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Hence the idea of the conservation of force, as Opposed
to the destruction of force, which was supposed to occur
when inelastic bodies met in collision.

We now know that the principle of conservation holds
equally good with elastic and unelastic bodies. Perfectly
elastic bodies develop no heat on collision. They retain
their motion afterward, though its direction may be changed ;
and it is only when sensible motion is, in whole or in part,
destroyed that heat is generated. This always occurs in
unelastic collision, the heat developed being the exact
equivalent of the motion extinguished. This heat virtually
declares that the property of elasticity, denied to the masses,
exists among their atoms, and by their recoil and oscillation
the principle of conservation is vindicated.

But ambiguity in the use of the term “ force ” has been
for some time more and more creeping upon us. We called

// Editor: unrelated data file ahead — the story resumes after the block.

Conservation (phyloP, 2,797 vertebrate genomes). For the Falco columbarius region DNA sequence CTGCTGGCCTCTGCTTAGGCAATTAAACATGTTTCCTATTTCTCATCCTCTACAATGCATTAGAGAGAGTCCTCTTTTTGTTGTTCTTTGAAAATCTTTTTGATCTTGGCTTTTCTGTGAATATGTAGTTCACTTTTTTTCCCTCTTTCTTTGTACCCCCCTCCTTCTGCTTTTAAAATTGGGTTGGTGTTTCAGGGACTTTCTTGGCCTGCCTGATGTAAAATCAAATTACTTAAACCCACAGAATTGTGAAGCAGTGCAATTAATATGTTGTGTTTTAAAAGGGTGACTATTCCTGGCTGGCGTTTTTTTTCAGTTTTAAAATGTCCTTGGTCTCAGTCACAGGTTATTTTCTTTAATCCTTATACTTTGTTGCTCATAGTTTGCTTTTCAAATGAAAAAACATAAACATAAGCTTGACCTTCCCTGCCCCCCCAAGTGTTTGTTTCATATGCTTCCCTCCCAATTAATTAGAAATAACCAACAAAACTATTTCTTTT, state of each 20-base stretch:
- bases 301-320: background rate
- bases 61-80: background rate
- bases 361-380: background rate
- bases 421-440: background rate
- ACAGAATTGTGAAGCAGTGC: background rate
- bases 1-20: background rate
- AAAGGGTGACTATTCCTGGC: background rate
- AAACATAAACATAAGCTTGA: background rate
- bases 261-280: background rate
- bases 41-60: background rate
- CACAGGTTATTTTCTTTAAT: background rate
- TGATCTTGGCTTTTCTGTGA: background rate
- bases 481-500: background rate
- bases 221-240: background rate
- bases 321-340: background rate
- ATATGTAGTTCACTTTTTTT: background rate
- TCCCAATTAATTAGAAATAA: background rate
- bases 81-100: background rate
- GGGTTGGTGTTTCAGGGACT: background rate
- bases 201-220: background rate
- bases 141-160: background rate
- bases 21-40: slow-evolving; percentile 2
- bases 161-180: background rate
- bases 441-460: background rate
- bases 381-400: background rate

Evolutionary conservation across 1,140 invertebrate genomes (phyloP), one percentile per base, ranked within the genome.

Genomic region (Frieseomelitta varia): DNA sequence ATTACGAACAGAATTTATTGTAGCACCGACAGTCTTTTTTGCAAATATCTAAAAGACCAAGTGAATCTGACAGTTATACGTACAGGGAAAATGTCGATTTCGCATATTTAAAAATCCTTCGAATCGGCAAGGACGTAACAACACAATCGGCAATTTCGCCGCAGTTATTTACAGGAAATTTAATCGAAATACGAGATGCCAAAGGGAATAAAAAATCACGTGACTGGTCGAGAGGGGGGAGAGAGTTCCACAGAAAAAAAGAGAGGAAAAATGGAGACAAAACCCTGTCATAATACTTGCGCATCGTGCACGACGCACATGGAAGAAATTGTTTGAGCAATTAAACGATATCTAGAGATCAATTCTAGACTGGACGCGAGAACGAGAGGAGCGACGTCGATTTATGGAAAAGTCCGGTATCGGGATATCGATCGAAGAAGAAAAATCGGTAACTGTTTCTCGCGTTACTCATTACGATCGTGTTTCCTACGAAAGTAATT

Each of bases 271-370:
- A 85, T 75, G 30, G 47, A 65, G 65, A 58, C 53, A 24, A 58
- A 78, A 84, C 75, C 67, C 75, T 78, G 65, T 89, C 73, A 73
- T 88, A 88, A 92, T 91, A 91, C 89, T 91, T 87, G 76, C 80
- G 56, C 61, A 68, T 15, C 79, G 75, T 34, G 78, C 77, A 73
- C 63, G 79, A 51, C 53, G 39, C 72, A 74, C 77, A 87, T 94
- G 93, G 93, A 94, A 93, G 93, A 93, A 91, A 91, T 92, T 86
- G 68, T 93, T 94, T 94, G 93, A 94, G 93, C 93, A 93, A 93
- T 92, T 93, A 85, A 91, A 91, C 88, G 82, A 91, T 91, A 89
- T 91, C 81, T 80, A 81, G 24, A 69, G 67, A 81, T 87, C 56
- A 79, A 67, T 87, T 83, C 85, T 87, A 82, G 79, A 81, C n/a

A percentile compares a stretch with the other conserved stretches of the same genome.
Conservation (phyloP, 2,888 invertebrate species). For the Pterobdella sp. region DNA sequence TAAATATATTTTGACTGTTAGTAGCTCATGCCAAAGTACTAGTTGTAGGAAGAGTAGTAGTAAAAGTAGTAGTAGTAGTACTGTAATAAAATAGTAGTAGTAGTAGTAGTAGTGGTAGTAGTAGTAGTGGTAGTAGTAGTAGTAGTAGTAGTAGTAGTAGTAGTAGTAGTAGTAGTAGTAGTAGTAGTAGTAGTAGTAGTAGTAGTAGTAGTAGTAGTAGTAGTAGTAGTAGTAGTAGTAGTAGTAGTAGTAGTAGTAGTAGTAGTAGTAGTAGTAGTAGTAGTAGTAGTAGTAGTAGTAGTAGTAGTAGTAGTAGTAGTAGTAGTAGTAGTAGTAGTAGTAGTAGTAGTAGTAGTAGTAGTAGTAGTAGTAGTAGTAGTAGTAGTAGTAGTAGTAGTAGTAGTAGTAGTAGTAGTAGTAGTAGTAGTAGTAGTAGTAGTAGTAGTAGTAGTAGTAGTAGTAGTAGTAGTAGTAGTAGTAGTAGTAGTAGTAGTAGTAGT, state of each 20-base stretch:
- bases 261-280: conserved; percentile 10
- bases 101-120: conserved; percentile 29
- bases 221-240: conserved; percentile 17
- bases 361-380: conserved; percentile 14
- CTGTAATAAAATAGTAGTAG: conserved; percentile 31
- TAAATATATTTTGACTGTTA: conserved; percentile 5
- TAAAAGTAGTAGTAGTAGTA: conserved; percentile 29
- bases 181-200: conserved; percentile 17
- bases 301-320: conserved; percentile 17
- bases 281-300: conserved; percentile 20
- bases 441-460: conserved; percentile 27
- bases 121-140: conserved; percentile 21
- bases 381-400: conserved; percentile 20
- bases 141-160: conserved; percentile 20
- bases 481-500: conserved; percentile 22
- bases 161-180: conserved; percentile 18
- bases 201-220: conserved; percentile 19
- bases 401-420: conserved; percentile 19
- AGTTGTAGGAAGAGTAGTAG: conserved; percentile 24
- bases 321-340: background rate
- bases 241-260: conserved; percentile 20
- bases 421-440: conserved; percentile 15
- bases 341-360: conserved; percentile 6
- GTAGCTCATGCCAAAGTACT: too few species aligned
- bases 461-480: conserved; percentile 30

the attraction of gravity a force without any reference to
motion. A body resting on a shelf is as much pulled by
gravity as when after having been pushed off the shelf it
falls toward the earth. We applied the term force also to
that molecular attraction which we called chemical affinity.
When, however, we spoke of the conservation of force in
the case of elastic collision, we meant neither a pull nor a
push, which, as just indicated, might be exerted upon inert
matter, but we meant the movingforce, if I may use the
term, of the colliding masses.

What I have called moving force has a definite me-
chanical measure in the amount of work that it can perform.
The simplest form of work is the raising of a weight. A
man walking up-hill or up-stairs with a pound weight in
his hand, to an elevation say of sixteen feet, performs a cer-
tain amount of work over and above the lifting Of his own
body. If he ascend to a height of thirty-two feet, he does
twice the work; if to a height of forty-eight feet, he does
three times the work; if to sixty-four feet, he does four

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